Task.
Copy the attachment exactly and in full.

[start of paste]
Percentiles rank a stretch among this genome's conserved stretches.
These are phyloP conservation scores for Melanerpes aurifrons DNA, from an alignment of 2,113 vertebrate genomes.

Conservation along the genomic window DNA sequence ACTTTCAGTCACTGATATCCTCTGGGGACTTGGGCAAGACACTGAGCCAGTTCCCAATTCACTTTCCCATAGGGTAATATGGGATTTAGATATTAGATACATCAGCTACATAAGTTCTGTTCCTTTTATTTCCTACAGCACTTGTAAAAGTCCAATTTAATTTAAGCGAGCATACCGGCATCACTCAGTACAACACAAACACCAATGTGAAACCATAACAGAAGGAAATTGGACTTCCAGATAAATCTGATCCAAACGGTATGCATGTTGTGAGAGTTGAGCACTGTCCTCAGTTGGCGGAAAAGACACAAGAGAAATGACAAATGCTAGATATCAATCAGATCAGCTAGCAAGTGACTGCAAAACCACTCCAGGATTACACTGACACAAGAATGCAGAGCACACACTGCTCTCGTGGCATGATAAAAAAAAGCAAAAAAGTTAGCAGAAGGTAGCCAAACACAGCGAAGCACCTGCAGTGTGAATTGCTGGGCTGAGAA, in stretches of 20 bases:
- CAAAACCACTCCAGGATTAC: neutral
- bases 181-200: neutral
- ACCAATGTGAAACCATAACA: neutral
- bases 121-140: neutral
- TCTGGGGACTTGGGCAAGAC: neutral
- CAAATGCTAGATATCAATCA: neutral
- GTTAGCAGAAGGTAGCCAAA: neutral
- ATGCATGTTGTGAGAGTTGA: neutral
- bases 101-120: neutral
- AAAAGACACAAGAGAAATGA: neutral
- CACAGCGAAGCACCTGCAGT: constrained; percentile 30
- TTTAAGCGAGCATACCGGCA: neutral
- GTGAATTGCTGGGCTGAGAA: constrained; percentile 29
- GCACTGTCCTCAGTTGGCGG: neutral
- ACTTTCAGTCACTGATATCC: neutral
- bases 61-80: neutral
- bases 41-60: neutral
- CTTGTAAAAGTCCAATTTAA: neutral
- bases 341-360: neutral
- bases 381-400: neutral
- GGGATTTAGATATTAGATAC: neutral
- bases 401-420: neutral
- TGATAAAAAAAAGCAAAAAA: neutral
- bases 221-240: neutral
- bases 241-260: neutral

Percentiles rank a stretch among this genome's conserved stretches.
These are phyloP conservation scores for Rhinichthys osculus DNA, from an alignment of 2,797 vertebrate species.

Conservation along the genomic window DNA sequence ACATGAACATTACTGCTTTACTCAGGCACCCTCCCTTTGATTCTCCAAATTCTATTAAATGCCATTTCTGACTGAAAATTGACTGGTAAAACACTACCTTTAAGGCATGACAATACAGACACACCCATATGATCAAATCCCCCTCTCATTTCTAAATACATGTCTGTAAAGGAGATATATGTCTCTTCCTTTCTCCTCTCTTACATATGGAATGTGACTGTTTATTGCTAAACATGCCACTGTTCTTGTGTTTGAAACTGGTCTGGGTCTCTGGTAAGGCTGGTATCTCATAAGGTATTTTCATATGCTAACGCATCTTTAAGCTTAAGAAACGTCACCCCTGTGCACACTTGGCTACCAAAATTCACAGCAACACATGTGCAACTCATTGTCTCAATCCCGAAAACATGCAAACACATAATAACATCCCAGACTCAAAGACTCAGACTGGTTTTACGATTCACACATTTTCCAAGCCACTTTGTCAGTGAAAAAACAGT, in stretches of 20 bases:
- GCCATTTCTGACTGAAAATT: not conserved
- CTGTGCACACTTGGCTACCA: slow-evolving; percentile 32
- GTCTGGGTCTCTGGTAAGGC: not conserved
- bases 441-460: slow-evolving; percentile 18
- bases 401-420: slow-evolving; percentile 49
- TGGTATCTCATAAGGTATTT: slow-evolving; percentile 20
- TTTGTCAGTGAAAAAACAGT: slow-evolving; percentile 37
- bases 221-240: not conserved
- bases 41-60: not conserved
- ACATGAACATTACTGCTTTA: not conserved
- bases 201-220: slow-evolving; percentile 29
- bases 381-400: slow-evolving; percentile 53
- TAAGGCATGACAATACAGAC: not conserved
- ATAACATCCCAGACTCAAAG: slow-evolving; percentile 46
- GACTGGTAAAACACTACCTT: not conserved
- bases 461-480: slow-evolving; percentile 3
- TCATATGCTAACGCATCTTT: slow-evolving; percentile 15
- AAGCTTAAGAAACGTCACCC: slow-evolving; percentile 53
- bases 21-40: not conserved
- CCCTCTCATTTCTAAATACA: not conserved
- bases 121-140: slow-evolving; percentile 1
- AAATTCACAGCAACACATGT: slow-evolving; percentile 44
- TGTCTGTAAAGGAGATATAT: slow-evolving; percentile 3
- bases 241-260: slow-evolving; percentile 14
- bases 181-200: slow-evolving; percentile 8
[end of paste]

Percentiles rank a stretch among this genome's conserved stretches.
These are phyloP conservation scores for Melanerpes aurifrons DNA, from an alignment of 2,113 vertebrate genomes.

Conservation along the genomic window DNA sequence ACTTTCAGTCACTGATATCCTCTGGGGACTTGGGCAAGACACTGAGCCAGTTCCCAATTCACTTTCCCATAGGGTAATATGGGATTTAGATATTAGATACATCAGCTACATAAGTTCTGTTCCTTTTATTTCCTACAGCACTTGTAAAAGTCCAATTTAATTTAAGCGAGCATACCGGCATCACTCAGTACAACACAAACACCAATGTGAAACCATAACAGAAGGAAATTGGACTTCCAGATAAATCTGATCCAAACGGTATGCATGTTGTGAGAGTTGAGCACTGTCCTCAGTTGGCGGAAAAGACACAAGAGAAATGACAAATGCTAGATATCAATCAGATCAGCTAGCAAGTGACTGCAAAACCACTCCAGGATTACACTGACACAAGAATGCAGAGCACACACTGCTCTCGTGGCATGATAAAAAAAAGCAAAAAAGTTAGCAGAAGGTAGCCAAACACAGCGAAGCACCTGCAGTGTGAATTGCTGGGCTGAGAA, in stretches of 20 bases:
- CAAAACCACTCCAGGATTAC: neutral
- bases 181-200: neutral
- ACCAATGTGAAACCATAACA: neutral
- bases 121-140: neutral
- TCTGGGGACTTGGGCAAGAC: neutral
- CAAATGCTAGATATCAATCA: neutral
- GTTAGCAGAAGGTAGCCAAA: neutral
- ATGCATGTTGTGAGAGTTGA: neutral
- bases 101-120: neutral
- AAAAGACACAAGAGAAATGA: neutral
- CACAGCGAAGCACCTGCAGT: constrained; percentile 30
- TTTAAGCGAGCATACCGGCA: neutral
- GTGAATTGCTGGGCTGAGAA: constrained; percentile 29
- GCACTGTCCTCAGTTGGCGG: neutral
- ACTTTCAGTCACTGATATCC: neutral
- bases 61-80: neutral
- bases 41-60: neutral
- CTTGTAAAAGTCCAATTTAA: neutral
- bases 341-360: neutral
- bases 381-400: neutral
- GGGATTTAGATATTAGATAC: neutral
- bases 401-420: neutral
- TGATAAAAAAAAGCAAAAAA: neutral
- bases 221-240: neutral
- bases 241-260: neutral

Percentiles rank a stretch among this genome's conserved stretches.
These are phyloP conservation scores for Rhinichthys osculus DNA, from an alignment of 2,797 vertebrate species.

Conservation along the genomic window DNA sequence ACATGAACATTACTGCTTTACTCAGGCACCCTCCCTTTGATTCTCCAAATTCTATTAAATGCCATTTCTGACTGAAAATTGACTGGTAAAACACTACCTTTAAGGCATGACAATACAGACACACCCATATGATCAAATCCCCCTCTCATTTCTAAATACATGTCTGTAAAGGAGATATATGTCTCTTCCTTTCTCCTCTCTTACATATGGAATGTGACTGTTTATTGCTAAACATGCCACTGTTCTTGTGTTTGAAACTGGTCTGGGTCTCTGGTAAGGCTGGTATCTCATAAGGTATTTTCATATGCTAACGCATCTTTAAGCTTAAGAAACGTCACCCCTGTGCACACTTGGCTACCAAAATTCACAGCAACACATGTGCAACTCATTGTCTCAATCCCGAAAACATGCAAACACATAATAACATCCCAGACTCAAAGACTCAGACTGGTTTTACGATTCACACATTTTCCAAGCCACTTTGTCAGTGAAAAAACAGT, in stretches of 20 bases:
- GCCATTTCTGACTGAAAATT: not conserved
- CTGTGCACACTTGGCTACCA: slow-evolving; percentile 32
- GTCTGGGTCTCTGGTAAGGC: not conserved
- bases 441-460: slow-evolving; percentile 18
- bases 401-420: slow-evolving; percentile 49
- TGGTATCTCATAAGGTATTT: slow-evolving; percentile 20
- TTTGTCAGTGAAAAAACAGT: slow-evolving; percentile 37
- bases 221-240: not conserved
- bases 41-60: not conserved
- ACATGAACATTACTGCTTTA: not conserved
- bases 201-220: slow-evolving; percentile 29
- bases 381-400: slow-evolving; percentile 53
- TAAGGCATGACAATACAGAC: not conserved
- ATAACATCCCAGACTCAAAG: slow-evolving; percentile 46
- GACTGGTAAAACACTACCTT: not conserved
- bases 461-480: slow-evolving; percentile 3
- TCATATGCTAACGCATCTTT: slow-evolving; percentile 15
- AAGCTTAAGAAACGTCACCC: slow-evolving; percentile 53
- bases 21-40: not conserved
- CCCTCTCATTTCTAAATACA: not conserved
- bases 121-140: slow-evolving; percentile 1
- AAATTCACAGCAACACATGT: slow-evolving; percentile 44
- TGTCTGTAAAGGAGATATAT: slow-evolving; percentile 3
- bases 241-260: slow-evolving; percentile 14
- bases 181-200: slow-evolving; percentile 8